Persistent...the word for this bird...
As defined in “Webster’s New World Dictionary of the American Language...The Everyday Encyclopedic Edition...Enlarged From The Concise Edition,” persistent is “1. continuing, especially in the face of opposition, etc.; stubborn. 2. continuing to exist or endure. 3. constantly repeated; continued.”
This initially began with a 21st century, online search of a definition for the word “persistent.” Then, your writer decided to go a little bit “old school.” As in really “old school.” As in: Does anybody even do this anymore?
I pulled the “Webster’s New World Dictionary of the American Language” off the shelf in the newsroom at The Paragraph Factory. The dictionary was sitting on a dusty shelf right next to “The New York Times Guide to Essential Knowledge...A Desk Reference for the Curious Mind.”
The “Guide to Essential Knowledge” was published in 2004. Kind of “old school,” maybe. The dictionary was “old school” indeed. Lyndon B. Johnson was president of the United States. As in the present tense. “1963-” The numbers on the right side of the hyphen were yet to be determined...
The word “internet” was not in the dictionary. No surprise. Didn’t find “laptop,” either. There was a listing for laprobe, which, I suppose, could keep you warm when you are working hard on your laptop.
I did find the word “tablet,” which, when Lyndon B. Johnson was still on his way to the other side of the hyphen, was defined as “1. a flat, thin piece of stone, metal, etc. with an inscription, used as a memorial wall panel. 2. a smooth, flat leaf of wood, metal, etc., used to write on. 3. a writing pad containing sheets of paper fastened at one edge. 4. a small, flat piece of compressed material, as medicine, soap, etc.”
(The Other Half pointed out that “tablet” can be found in the Good Book, too, in the story about Moses. He actually had a couple of tablets...just in case... And, as you well know, both of the tablets are in a wooden crate, hidden away in a gigantic warehouse somewhere...awaiting their latest update from Windows. You can see what happens during an update by watching the end of the first film in the “Raiders of the Lost Ark” series.)
“Computer” was in the old-time dictionary: “a person or thing that computes; specific., an electronic machine that performs rapid, often complex calculations or compiles, correlates, and selects data.” Seems somewhat ironic now that “a person” is connected with the word “computer.”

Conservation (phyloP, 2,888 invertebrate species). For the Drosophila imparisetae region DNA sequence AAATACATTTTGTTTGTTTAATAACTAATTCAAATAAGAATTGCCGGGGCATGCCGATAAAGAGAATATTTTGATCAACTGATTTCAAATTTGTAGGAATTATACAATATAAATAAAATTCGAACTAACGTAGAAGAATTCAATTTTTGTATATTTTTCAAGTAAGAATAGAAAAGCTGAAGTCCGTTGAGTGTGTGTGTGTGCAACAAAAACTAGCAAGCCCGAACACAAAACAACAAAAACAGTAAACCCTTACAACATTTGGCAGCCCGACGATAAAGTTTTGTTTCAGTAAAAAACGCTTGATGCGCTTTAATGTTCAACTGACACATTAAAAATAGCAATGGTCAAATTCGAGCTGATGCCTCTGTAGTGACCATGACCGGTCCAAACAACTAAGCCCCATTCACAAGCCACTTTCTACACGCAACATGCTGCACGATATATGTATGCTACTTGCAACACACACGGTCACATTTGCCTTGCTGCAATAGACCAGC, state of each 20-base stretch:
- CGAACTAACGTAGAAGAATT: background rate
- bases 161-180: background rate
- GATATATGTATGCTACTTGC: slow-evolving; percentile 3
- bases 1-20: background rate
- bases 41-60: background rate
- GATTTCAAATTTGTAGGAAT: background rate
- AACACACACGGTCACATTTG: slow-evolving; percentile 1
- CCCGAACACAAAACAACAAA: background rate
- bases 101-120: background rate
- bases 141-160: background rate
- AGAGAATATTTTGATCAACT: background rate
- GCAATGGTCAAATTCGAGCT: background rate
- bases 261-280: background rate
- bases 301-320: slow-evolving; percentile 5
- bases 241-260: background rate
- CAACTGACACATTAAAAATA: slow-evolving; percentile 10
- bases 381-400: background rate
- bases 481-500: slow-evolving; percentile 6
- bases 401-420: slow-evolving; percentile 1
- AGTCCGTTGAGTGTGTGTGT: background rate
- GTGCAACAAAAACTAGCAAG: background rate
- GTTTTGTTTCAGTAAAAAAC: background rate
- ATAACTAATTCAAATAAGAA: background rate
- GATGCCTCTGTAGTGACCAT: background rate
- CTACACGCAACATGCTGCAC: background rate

Of course, nowadays, when we are looking for a definition, we just “Google” the word we are looking for on our “tablet.” I’m guessing there are fair number of folks who have never even seen an old-time dictionary.
Google, by the way, was not in the old-time dictionary, either. However, the words “goof” and “goofy” were listed, which seems appropriate for this column.
As often happens in this space, we’ve taken way too much time getting to where we want to go. Which takes us back to the word for the day: Persistent.
Persistent came to mind one windy day last week when I happened to see a bird, a sparrow of some sort, I think, perched on a yard banner holder. The bird had what looked like a large piece of paper in its beak.
The bird appeared to be doing its best to maintain a beak grip on the piece of paper. As noted, however, the day was windy. A moment or two later, the paper slipped out of the bird’s beak, was carried away in the wind, and landed on a nearby sidewalk.
The bird, however, proved to be...
The critter flew over to the sidewalk, picked up the paper in its beak, and then headed to a nearby roof. The wind was still blowing. The bird still remained...
And headed to some utility wires. I watched for a while. I wondered why a bird needed such a large piece of paper. Was the bird getting ready to draft a memo? A grocery shopping list?
The photographs capture a few images of the bird’s adventure. I wasn’t able to stick around long enough to find out what the bird did with the paper.